The Federal Housing Administration’s mutual mortgage insurance fund showed strong improvement in 2013, according to an annual independent actuarial review of the fund released Friday.
The fund gained $15 billion in value over the course of fiscal year 2013, from negative $16.3 billion to negative $1.3 billion, a strong improvement over the past year. The agency’s capital reserve ratio also shot up from negative 1.44% to negative 0.33%, nearing positive territory earlier than expected based on last year’s report.
The reverse mortgage portfolio showed similar improvement and is now fully capitalized, having gained $9 billion in value during the year, from a negative net value of $16.1 billion to a net present value of negative $5.5 billion. A transfer from the forward portfolio as well as a treasury draw led to the the current net worth estimate.
“The HECM portfolio is now fully capitalized and is on an increasingly sustainable path moving forward,” FHA noted in its summary of the findings.
Independent actuaries who authored the report project continued improvement in the reverse mortgage portfolio, and in the fund overall, based on economic recovery and policy improvements, with FHA expected to meet its capital reserve requirement of 2% in 2015. The report was received positively by FHA officials as well as mortgage market participants who pointed to policy measures and improving home values as driving the health of the fund forward.
“What is clear from the independent actuarial report is that the aggressive steps we have taken have made FHA stronger and put it on a sustainable path to fulfill its dual mission of supporting access to homeownership for underserved and low-wealth borrowers as well as supporting and stabilizing the housing market,” said Secretary Donovan in response to the report. “We look to the future and remain committed to continuing our progress to strengthen the MMI Fund so that ladders of opportunity are available to all Americans for generations to come.”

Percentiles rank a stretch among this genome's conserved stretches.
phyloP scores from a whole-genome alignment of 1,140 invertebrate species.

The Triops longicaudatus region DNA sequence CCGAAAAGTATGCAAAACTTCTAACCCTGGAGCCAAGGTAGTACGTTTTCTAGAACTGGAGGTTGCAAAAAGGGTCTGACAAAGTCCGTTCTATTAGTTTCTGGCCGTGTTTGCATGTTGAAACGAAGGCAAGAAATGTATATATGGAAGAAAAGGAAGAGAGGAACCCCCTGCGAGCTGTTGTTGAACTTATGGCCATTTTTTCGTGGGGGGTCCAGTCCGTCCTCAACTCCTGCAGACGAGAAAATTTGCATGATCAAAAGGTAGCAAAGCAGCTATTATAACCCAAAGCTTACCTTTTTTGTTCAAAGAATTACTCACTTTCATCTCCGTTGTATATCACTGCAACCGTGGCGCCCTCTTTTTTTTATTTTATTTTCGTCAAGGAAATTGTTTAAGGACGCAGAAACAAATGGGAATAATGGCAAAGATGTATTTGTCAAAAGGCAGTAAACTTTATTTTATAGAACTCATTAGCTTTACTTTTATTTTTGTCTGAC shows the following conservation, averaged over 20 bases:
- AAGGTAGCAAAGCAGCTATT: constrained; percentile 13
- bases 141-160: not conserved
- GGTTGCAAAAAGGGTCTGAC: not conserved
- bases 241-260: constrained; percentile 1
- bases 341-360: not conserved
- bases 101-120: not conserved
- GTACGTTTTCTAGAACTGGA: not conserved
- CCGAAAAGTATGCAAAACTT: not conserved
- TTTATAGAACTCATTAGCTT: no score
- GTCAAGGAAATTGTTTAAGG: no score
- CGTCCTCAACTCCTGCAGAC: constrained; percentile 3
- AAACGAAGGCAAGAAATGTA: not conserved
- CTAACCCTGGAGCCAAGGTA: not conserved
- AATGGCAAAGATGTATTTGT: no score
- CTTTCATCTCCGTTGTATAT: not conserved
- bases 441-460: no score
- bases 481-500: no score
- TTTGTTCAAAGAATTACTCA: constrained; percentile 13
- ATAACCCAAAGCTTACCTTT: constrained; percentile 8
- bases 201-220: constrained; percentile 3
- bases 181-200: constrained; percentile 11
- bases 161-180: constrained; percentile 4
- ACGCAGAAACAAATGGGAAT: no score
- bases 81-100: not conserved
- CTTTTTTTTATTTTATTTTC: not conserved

The report pointed to several changes in particlar that helped drive the health of the fund including a low level of early payment defaults; an 18% drop in serious delinquency rates and 20% drop in foreclosure starts; and FHA REO recovery rates up 28% from December 2012.
“As the value of the Fund continues to improve, FHA will make every effort to maintain this positive momentum while simultaneously ensuring qualified borrowers in underserved markets can responsibly access mortgage credit,” said FHA Commissioner Carol Galante. “Throughout the economic crisis, FHA continued to fulfill its mission of stabilizing the housing market and providing responsible access to mortgage credit. The fact that economy and the housing market are on the road to recovery is in part due to FHA’s efforts.”
Several changes are still being considered, HUD noted, including indemnification efforts and authority to terminate lenders on a national basis, among others.
HECM program changes are leading to improvement in the reverse mortgage portfolio, the actuaries noted.
“The positive projected economic values of future books of business are attributable in part to recent and forthcoming HECM program changes, which are expected to improve loan performance,” they write in the report. “However, if the volume of HECM endorsements over the next seven years is lower than projected, the economic value of future HECM portfolios will be lower than projected. Additionally, if macroeconomic conditions are worse than forecasted, the economic values of future HECM portfolios will be lower than projected.”
Written by Elizabeth Ecker